8 December 2004 Sensor integration in radioactive environments
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Proceedings Volume 5590, Sensors for Harsh Environments; (2004); doi: 10.1117/12.571419
Event: Optics East, 2004, Philadelphia, Pennsylvania, United States
Abstract
Radioactive material of high activity levels has to be handled in a nuclear medicine environment. Until now most of these activities are done manually or by rudimentally automated processes. To increase radiation safety and process quality, smart automation strategies for these processes have to be developed. Especially long-term processes with radioactive materials have to be automated in early stages of development. This leads to a certain flexibility regarding requirements demanding an adjustable automation concept. The application of radiation hardened sensors is expensive but even these sensors will be destroyed by radiation effects. To allow therefore standard sensors to be used in radioactive environments, different strategies have been tested: In general, the sensors must be applied in a way to allow an easy access to sensors for replacement purposes. But this approach might not be sophisticated. An additional solution is the reduction of exposure of sensitive parts such as electronics. This means dividing the sensor in a measuring part which is placed in the radioactive environment and in a sensitive, shielded control part as it is realized by fibre optic sensors. The implementation of these approaches is demonstrated in sensor applications for radium handling systems e. g. contactless control of the needle clearance of a dispensing system via a fibre optic sensor. Further scenarios for sensor integration problems are presented in this paper.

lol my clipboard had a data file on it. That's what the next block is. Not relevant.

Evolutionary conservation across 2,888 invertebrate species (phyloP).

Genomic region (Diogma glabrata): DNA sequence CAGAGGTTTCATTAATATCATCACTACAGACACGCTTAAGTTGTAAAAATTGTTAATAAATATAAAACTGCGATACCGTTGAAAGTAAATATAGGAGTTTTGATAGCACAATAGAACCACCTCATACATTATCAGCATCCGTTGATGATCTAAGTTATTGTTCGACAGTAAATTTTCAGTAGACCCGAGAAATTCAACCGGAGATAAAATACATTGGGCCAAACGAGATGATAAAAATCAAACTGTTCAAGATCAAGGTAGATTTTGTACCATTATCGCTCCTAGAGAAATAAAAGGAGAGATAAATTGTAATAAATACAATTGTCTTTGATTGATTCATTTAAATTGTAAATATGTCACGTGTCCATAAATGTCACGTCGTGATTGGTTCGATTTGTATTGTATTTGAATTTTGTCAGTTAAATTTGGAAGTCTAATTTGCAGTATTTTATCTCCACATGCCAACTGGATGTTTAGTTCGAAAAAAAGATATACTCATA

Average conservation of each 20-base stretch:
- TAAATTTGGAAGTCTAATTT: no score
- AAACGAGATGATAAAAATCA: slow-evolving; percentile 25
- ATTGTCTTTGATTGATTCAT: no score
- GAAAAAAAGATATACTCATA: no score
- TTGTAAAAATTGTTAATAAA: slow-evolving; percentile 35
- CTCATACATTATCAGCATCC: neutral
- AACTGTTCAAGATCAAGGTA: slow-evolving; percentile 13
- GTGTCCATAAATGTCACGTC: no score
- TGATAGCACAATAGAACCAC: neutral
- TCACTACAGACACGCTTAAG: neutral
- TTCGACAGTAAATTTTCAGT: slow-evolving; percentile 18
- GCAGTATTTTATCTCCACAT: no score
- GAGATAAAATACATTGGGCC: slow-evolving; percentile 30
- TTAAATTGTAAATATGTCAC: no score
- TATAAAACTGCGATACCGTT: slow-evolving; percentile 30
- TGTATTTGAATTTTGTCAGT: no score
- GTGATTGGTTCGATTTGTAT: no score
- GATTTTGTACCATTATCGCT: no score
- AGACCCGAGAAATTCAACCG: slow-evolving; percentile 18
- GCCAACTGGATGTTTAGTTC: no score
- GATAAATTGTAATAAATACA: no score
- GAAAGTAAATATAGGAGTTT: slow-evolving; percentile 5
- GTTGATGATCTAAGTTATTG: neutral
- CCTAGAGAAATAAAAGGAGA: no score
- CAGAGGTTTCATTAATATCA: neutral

© (2004) COPYRIGHT Society of Photo-Optical Instrumentation Engineers (SPIE). Downloading of the abstract is permitted for personal use only.
Mark Harfensteller, Michael Schilp, Andreas Eursch, Michael F. Zaeh, "Sensor integration in radioactive environments", Proc. SPIE 5590, Sensors for Harsh Environments, (8 December 2004); doi: 10.1117/12.571419; https://doi.org/10.1117/12.571419
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KEYWORDS
Sensors

Radium

Electronics

Cancer

Environmental sensing

Fiber optics sensors

Actinium

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